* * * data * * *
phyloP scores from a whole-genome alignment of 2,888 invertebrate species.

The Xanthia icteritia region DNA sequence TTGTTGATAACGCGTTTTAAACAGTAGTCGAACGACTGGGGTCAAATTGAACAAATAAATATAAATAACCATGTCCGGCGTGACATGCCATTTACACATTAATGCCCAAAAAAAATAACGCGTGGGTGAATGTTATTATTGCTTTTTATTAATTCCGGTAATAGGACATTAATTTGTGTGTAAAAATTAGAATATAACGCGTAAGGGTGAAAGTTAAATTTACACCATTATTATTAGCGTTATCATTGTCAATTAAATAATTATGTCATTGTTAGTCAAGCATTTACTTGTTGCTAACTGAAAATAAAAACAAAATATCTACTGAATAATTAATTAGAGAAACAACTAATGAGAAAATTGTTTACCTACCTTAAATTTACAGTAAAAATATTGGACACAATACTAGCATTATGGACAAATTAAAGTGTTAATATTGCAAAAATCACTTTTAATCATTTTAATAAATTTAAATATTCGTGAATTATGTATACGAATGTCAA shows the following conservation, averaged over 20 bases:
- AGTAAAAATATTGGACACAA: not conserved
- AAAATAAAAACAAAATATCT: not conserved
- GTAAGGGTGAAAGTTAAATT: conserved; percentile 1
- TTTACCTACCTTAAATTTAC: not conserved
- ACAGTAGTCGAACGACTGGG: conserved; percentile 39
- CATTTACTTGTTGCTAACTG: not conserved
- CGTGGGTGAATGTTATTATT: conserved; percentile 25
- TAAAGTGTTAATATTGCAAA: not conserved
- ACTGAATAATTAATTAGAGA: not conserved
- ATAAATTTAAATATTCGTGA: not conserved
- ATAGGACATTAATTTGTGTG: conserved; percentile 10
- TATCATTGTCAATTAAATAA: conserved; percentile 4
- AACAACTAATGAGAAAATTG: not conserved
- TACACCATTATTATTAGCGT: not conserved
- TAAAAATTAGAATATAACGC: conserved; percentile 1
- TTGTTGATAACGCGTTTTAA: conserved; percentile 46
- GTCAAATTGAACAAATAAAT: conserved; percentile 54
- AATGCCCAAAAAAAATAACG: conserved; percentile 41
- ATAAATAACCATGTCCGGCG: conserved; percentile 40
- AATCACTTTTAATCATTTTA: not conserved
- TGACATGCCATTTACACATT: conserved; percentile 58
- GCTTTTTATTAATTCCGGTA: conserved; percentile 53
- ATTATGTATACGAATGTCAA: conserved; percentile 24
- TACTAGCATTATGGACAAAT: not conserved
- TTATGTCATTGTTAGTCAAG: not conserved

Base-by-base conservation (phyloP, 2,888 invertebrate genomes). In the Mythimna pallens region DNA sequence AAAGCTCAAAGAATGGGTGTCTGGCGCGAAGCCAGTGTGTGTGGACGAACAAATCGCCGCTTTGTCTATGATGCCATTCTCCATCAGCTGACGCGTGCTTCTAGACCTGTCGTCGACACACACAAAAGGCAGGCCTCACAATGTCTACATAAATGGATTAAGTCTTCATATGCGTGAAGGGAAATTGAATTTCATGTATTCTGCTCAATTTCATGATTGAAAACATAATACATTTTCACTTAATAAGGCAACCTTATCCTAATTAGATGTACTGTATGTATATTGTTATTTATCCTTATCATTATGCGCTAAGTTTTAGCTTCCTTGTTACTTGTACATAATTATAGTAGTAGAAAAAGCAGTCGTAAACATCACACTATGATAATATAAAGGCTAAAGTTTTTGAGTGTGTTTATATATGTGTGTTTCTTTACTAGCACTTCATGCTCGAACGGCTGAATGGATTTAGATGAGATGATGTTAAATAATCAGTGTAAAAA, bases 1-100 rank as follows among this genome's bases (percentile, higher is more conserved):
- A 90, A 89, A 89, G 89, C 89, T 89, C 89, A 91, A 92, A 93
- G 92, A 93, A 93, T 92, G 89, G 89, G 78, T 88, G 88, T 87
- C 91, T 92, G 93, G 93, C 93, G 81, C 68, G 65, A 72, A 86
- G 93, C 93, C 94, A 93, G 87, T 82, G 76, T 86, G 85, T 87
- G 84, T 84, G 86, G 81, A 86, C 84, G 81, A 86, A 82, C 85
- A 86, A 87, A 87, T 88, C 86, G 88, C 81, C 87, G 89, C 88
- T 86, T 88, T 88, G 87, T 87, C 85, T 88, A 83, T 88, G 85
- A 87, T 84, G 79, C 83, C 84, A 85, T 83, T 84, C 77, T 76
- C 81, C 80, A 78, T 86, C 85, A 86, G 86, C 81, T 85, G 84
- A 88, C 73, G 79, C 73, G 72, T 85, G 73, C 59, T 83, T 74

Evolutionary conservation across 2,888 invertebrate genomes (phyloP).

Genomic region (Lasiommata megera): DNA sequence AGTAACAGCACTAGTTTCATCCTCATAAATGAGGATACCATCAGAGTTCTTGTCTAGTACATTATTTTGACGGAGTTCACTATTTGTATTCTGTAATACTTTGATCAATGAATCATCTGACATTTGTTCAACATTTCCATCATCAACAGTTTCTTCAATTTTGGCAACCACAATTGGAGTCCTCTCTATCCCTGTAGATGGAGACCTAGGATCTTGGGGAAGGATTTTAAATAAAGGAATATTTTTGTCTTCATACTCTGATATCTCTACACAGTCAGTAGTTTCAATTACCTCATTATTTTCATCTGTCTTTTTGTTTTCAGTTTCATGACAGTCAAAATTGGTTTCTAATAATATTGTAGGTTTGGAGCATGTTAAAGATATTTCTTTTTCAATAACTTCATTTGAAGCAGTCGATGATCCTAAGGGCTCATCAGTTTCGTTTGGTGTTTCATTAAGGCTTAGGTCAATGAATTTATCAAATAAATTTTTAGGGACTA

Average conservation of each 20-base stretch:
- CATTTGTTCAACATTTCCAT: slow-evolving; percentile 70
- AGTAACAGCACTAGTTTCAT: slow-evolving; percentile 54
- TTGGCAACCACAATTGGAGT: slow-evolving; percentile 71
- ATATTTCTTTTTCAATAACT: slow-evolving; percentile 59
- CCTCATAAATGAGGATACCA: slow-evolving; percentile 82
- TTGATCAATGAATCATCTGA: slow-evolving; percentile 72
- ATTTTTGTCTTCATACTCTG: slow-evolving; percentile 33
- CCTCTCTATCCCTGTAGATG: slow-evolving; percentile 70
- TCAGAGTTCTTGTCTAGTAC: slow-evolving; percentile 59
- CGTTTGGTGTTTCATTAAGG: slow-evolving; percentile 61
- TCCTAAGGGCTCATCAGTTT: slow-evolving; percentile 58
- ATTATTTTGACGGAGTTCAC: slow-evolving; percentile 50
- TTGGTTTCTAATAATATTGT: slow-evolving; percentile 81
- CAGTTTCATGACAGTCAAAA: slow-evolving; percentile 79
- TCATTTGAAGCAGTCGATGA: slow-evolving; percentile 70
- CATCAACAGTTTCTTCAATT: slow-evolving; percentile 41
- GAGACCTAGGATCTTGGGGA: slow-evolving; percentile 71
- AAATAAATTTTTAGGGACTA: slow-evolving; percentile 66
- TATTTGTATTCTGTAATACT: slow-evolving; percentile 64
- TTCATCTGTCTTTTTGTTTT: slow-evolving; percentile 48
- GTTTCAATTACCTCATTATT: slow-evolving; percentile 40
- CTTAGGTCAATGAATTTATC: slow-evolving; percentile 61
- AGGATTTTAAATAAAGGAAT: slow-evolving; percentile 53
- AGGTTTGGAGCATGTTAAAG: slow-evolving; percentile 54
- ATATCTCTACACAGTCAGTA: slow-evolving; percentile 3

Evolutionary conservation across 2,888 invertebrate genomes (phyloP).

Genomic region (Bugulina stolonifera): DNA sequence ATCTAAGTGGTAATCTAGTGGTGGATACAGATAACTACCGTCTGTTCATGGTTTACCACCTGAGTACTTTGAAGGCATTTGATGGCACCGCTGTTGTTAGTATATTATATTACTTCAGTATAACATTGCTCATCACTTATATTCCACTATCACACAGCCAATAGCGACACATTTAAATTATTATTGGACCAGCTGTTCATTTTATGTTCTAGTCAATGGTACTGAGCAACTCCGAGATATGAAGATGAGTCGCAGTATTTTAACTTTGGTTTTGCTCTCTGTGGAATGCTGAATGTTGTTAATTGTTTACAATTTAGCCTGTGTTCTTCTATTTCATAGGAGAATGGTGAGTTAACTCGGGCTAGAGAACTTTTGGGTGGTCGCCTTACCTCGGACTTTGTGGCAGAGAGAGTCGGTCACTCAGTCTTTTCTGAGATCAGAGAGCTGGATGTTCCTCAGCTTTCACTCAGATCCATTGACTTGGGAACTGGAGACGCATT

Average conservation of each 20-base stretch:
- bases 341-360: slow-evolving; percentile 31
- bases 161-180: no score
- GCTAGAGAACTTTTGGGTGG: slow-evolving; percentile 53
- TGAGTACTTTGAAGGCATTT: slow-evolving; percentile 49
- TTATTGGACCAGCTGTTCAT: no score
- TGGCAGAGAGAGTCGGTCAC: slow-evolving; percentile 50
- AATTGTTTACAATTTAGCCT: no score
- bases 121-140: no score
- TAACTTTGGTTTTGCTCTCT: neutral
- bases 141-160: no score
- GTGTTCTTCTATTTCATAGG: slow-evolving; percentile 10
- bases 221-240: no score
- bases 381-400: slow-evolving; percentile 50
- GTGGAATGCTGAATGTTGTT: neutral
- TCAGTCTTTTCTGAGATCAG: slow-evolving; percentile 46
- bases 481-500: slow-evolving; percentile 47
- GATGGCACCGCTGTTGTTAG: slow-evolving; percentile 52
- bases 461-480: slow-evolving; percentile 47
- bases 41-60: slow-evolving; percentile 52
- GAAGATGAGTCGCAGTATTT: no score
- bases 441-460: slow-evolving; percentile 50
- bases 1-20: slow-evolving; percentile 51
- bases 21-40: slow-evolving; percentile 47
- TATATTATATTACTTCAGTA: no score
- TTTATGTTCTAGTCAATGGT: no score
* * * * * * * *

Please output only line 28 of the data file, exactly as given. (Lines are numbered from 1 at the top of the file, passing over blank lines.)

Base-by-base conservation (phyloP, 2,888 invertebrate genomes). In the Mythimna pallens region DNA sequence AAAGCTCAAAGAATGGGTGTCTGGCGCGAAGCCAGTGTGTGTGGACGAACAAATCGCCGCTTTGTCTATGATGCCATTCTCCATCAGCTGACGCGTGCTTCTAGACCTGTCGTCGACACACACAAAAGGCAGGCCTCACAATGTCTACATAAATGGATTAAGTCTTCATATGCGTGAAGGGAAATTGAATTTCATGTATTCTGCTCAATTTCATGATTGAAAACATAATACATTTTCACTTAATAAGGCAACCTTATCCTAATTAGATGTACTGTATGTATATTGTTATTTATCCTTATCATTATGCGCTAAGTTTTAGCTTCCTTGTTACTTGTACATAATTATAGTAGTAGAAAAAGCAGTCGTAAACATCACACTATGATAATATAAAGGCTAAAGTTTTTGAGTGTGTTTATATATGTGTGTTTCTTTACTAGCACTTCATGCTCGAACGGCTGAATGGATTTAGATGAGATGATGTTAAATAATCAGTGTAAAAA, bases 1-100 rank as follows among this genome's bases (percentile, higher is more conserved):